Wednesday, May 9, 2012

The Tyranny of Stuff

Commenting on an earlier post, a friend recommended a book called The Quotidian Mysteries, by Kathleen Norris.  In it, I found this amazing prayer by St. Teresa of Avila:

Thank God for the things that I do not own.

Brilliance!!  This statement has rung in my ears since I read it a couple days ago.  And its sentiment has burned in my heart for a few months now -- maybe longer.  But definitely since I started considering the idea of a move to Panama and what would happen to all our stuff.

I find myself occasionally looking around the room I happen to be in and considering, What here is important enough to my daily living that I would pay to have it shipped to Panama?  And similarly, What, of what's left, is of such value to me that I would perhaps pay to have it stored here in the States?  These considerations have been very enlightening.

Our last four moves have been paid for by the company hiring my husband.  This means we haven't had to pack and move our own possessions anywhere since 1991, I believe.  This has spoiled us.  We haven't had to do the good, healthy work of weeding out the unnecessities in a couple decades.  Yes, I weed occasionally, but not in a complete, cleansing way.  And the result, I think, has been an unhealthy dependence on things. 

For example, I have a shelf full of candles here in the kitchen -- most of them given to me as little thank you gifts or whatever from various friends.  A nice girlie present, you know.  But I rarely burn candles.  Are they worth packing up for Panama?  No, of course not.  Are they worth paying to store somewhere?  Well, no.  So, why have I kept a collection of a couple dozen candles I don't ever burn?  Well . . . I keep thinking I may want to burn one of these some day . . . other people burn them and enjoy it, maybe I should get into the habit . . . they look kind of decorative . . . blah, bl-blah, blaahhh.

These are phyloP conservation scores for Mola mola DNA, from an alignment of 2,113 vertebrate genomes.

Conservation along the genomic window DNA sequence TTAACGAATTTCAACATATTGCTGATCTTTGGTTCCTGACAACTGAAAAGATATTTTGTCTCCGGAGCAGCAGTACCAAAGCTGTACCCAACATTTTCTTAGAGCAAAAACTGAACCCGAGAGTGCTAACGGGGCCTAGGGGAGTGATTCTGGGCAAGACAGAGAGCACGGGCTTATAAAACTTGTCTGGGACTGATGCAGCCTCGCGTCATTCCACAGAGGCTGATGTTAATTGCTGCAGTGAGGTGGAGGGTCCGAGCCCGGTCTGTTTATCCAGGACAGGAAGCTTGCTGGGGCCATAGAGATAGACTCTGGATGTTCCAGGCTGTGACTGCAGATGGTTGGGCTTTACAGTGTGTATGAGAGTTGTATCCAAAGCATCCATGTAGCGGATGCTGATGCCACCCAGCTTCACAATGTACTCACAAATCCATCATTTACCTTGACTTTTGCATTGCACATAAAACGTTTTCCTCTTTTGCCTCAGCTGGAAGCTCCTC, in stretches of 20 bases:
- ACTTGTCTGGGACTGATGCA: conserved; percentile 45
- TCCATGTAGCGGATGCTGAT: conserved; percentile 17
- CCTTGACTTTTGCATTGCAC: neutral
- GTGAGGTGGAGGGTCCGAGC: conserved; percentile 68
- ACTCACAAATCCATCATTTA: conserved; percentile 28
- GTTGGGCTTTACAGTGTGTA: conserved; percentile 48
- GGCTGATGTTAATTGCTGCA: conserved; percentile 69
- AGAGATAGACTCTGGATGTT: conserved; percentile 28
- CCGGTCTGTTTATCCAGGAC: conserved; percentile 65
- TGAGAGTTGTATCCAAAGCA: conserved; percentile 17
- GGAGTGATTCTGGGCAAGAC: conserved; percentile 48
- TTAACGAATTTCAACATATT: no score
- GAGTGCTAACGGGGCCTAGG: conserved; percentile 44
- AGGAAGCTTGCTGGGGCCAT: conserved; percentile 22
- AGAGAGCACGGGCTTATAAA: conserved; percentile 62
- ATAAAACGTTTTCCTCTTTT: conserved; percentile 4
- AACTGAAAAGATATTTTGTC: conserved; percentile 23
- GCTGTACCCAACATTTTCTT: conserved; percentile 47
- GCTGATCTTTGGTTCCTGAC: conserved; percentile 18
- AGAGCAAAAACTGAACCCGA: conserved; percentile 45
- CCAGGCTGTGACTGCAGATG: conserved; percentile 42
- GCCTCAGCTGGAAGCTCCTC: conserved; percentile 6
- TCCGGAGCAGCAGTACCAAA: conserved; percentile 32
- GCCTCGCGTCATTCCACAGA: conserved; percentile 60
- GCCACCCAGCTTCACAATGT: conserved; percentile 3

I have a shelf full of varied cleaning products in the laundry room -- most left over from hubby's working days in Springfield (we left there in 1998) when he could get such products from his company for free or very cheap and he chose to stock up.  Are they worth packing up for Panama?  No -- I rarely use them.  Are they worth paying to store?  Of course not.  Why have I kept them?  Well, occasionally, the need comes up to polish some silver or brass, or to get something sticky off of a glass surface . . .

And then we get into the cooking utensils, books, craft supplies, toys, office supplies, board games, DVDs, CDs (and record albums), decorative items, tools, sports gear, Christmas decorations -- blah, bl-blah, blaahhh.

Norris writes: "I sense that striving for wholeness is, increasingly, a countercultural goal, as fragmented people make for better consumers, buying more bits and pieces -- two or more cars, two homes and all that fills them -- and outfitting one's body for a wide variety of identities: business person, homebody, amateur athlete, traveler, theater or sports fan.  Things exercise a certain tyranny over us."

Sigh.  Amen.  If the truth of this truth truly sinks in, it should change us dramatically.

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